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Television

The Blacklist: Season 3, Episode 22 - "Alexander Kirk (No. 14)"

Anthony Merino

Unfortunately, The Blacklist decides to use the season's penultimate episode as backdoor pilot for a Janssen-led spin-off.


Airtime: Thursdays, 9pm
Cast: James Spader, Famke Janssen, Ryan Eggold, Edi Gathegi, Tawny Cypress
Subtitle: Season 3, Episode 22 - "Alexander Kirk (No. 14)"
Network: NBC
Title: The Blacklist

Writing the story lines for professional wrestling presents a difficult challenge. The form has built in peak events. Once a month, there’s a major event in which all of the drama and plot lines that lead up to it are resolved. Within that event however, they need to plant the seeds for the next conflict. The most difficult part to negotiate in the process is to have the next conflict appear to grow organically out of the previous conflict. Introducing a new conflict out of the blue kind of makes the fans, who were all excited for the big event, feel slightly used. Any good drama has to do the same thing. For every question it answers, it must create two going into the next year.

This week, NBC decided to use "Alexander Kirk (No. 14)", the last episode before the finale, as a backdoor pilot for one of its new fall series. Several sites reported that NBC was planning a spin-off of The Blacklist, centered on the quasi-government agency Halcyon Aegis. The series, apparently, will be kind of The Blacklist's version of Suicide Squad, a collection of bad guys working outside the law for the good guys.

The head of the team will be Susan Hargrave (Famke Janssen), who's done a credible job of being very Red (Raymond "Red" Reddington [James Spader])-like. In this episode, we see her blackmailing kidnappers in Jakarta, Indonesia, and just like Red, she’s prone to introspective discussions during high-stress situations. Also, like Red, she has virtually unlimited assets at her disposal. She’ll be joined by the hunky bad guy turned hunky good guy Tom Keen (Ryan Eggold). This pairing could certainly lead to some exciting and daring television.

There is a scene in which Tom goes looking for Susan because someone has kidnapped his beloved Agnes. Getting angry, he grabs her neck and slams her against the wall. We see the two look deeply into each other’s eyes. Unsurprisingly, there’s some sexual tension between the two überhotties: Tom has the smoldering hurt bad boy thing down, while Susan brings the smoking hot cougar femme-fatale vibe. Like many moments in the series, it’s effective, as long as you forget everything else that happened up to that point.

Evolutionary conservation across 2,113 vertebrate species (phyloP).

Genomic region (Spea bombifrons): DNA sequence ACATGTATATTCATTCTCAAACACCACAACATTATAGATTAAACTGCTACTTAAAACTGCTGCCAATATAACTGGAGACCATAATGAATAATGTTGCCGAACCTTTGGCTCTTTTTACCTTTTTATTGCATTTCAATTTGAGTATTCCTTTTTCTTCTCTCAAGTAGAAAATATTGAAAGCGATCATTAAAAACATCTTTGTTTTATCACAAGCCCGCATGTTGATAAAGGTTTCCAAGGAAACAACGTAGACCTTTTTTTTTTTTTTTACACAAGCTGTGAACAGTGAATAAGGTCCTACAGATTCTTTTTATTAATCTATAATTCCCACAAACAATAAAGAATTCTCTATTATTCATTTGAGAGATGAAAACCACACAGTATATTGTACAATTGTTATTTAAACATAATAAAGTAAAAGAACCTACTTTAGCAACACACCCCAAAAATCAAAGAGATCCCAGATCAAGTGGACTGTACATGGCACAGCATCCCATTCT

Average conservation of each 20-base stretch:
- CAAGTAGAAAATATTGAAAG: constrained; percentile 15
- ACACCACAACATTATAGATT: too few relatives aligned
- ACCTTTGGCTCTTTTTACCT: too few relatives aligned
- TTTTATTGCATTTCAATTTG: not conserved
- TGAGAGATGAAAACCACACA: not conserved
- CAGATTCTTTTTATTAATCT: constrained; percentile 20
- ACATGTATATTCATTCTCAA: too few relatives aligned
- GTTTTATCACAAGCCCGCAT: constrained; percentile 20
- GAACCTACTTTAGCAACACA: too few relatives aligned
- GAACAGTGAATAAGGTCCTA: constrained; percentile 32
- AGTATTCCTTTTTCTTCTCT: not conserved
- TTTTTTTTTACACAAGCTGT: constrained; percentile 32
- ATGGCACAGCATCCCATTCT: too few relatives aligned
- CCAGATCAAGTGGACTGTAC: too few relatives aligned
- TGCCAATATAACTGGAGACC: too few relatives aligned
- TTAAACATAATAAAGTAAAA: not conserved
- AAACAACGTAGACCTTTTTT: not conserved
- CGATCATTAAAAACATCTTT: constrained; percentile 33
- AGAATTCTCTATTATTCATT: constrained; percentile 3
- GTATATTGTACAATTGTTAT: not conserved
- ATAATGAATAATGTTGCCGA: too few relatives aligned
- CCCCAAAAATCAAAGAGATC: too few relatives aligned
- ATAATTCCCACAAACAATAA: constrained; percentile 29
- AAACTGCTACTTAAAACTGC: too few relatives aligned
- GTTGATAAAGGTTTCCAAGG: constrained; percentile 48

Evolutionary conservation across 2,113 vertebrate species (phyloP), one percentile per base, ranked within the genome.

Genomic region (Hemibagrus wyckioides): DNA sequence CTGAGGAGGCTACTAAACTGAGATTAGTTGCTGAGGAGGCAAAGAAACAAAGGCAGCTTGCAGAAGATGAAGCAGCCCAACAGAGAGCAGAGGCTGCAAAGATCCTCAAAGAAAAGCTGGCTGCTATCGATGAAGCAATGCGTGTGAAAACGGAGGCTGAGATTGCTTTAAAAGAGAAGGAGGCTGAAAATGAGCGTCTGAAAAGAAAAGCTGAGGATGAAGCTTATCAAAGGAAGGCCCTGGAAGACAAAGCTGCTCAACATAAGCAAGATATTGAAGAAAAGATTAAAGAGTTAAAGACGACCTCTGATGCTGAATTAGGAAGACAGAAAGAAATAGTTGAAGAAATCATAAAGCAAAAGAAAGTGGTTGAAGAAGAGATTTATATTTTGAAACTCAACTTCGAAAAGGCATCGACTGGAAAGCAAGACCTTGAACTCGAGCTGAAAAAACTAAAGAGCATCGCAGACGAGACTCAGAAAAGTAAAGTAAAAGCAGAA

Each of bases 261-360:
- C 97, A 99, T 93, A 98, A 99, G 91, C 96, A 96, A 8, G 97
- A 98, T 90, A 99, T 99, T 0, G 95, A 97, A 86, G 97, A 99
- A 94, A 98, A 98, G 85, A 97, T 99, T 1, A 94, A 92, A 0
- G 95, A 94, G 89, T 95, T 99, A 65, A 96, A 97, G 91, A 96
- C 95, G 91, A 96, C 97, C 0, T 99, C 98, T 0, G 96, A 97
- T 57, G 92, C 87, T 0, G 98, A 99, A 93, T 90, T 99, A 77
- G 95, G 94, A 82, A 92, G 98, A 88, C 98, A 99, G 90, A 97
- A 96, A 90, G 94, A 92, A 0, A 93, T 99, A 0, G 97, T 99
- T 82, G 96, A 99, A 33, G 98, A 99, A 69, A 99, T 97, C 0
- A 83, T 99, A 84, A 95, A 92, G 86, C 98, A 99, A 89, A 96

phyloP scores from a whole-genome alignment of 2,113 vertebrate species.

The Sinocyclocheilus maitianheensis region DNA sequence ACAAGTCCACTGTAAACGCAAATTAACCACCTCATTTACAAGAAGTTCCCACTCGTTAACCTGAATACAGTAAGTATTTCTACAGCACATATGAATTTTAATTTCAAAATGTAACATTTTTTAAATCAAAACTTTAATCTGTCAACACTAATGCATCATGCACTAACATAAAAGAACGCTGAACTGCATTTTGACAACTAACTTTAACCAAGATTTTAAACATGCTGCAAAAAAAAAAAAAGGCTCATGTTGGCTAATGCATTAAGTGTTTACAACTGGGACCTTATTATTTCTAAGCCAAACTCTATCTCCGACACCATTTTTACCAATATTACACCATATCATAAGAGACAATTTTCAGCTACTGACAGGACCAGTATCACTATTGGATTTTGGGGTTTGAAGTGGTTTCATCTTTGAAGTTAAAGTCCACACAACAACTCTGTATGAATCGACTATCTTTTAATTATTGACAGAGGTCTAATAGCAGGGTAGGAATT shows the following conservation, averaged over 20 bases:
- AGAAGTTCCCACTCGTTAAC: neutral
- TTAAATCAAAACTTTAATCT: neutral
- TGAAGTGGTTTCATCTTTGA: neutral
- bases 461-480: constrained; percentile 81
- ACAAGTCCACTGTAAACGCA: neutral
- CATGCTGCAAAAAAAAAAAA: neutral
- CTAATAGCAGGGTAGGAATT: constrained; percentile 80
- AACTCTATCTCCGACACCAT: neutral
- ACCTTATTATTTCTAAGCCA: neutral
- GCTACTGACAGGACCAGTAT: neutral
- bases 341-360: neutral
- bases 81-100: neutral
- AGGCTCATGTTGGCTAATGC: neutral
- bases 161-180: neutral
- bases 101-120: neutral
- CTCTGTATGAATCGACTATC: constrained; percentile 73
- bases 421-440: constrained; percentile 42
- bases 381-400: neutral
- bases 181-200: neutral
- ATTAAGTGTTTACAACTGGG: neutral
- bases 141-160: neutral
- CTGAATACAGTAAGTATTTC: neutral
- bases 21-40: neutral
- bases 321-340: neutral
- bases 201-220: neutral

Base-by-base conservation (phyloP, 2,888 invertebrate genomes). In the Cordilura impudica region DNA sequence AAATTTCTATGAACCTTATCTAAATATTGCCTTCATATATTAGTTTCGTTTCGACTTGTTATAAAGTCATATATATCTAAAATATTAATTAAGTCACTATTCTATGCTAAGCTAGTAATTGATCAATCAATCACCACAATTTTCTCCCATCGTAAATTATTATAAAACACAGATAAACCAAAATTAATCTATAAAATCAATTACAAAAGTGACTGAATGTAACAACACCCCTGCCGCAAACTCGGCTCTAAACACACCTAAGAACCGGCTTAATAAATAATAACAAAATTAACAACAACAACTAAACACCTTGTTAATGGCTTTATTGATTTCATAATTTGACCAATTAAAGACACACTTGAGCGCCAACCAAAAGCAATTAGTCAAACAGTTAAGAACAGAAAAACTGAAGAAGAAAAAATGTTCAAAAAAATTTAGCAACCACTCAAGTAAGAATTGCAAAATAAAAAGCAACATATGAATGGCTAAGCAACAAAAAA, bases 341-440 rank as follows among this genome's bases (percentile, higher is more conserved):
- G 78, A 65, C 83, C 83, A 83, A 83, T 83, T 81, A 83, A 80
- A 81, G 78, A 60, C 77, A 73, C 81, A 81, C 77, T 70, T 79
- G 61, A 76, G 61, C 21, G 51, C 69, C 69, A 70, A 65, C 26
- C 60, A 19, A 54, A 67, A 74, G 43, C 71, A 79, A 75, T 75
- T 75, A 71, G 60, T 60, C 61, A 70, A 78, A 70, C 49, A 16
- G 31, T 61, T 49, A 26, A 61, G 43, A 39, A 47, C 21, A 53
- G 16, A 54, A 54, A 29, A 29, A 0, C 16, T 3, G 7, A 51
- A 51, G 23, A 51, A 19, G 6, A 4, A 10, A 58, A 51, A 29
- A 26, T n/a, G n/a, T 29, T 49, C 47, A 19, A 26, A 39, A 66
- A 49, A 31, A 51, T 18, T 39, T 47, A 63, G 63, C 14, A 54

Later on in the episode, Tom goes to kill Susan who, for an international crime Kingpin, seems to have very little regard for personal security. Right before he’s going to fire the bullet, he gets a call from Red, who tells Tom that Susan is in fact his biological mother. This is pure and classic The Blacklist. It is the narrative aesthetic of being like the band “Disaster Area,” the loudest band ever, according to The Hitchhiker's Guide to the Galaxy. It just cranks up the drama so high that it blows away all of its viewer’s ability to make rational decisions.

Nothing about this makes any sense at all, nothing! How does Red know where Tom is and what he's doing? Why does Tom answer the phone? He wants as little to do with Red as possible. Additionally, Red's always hated Tom. Red shows scarce affection for Susan, who’s responsible for what we are to believe is his daughter’s death. Also, Susan begins to tell her would-be assassin her life story. In the end, it doesn’t matter, because Susan is Tom’s mother.

The scene ends with a very creepy movement where Susan lovingly touches Tom's cheek and says, with a slight Mrs. Robinson edge, "We could do incredible things together." While I doubt that NBC is going to go full-bore The Manchurian Candidate, it looks to be a promising dynamic.

Unfortunately, all of the other characters seem to be standard issue. Matias Solomon (Edi Gathegi), who started out so diabolically menacing, has devolved into the wisecracking lieutenant. He's paired with Nez Rowan (Tawny Cypress). Nez, is the other female lieutenant that can also kick ass, and that’s pretty much all we know about her. The episode also introduces Dumond (Adrian Martinez), the computer geek with mad hacking skills. Everything about the new series seems pretty cookie cutter, with the exception of the whole incest-themed sexual tension between the two leads.

Personally, I'm not a fan of television shows using one of their episodes solely to promote another show. Hopefully, with the set up for the spin-off out of the way, The Blacklist will deliver in the season three finale.

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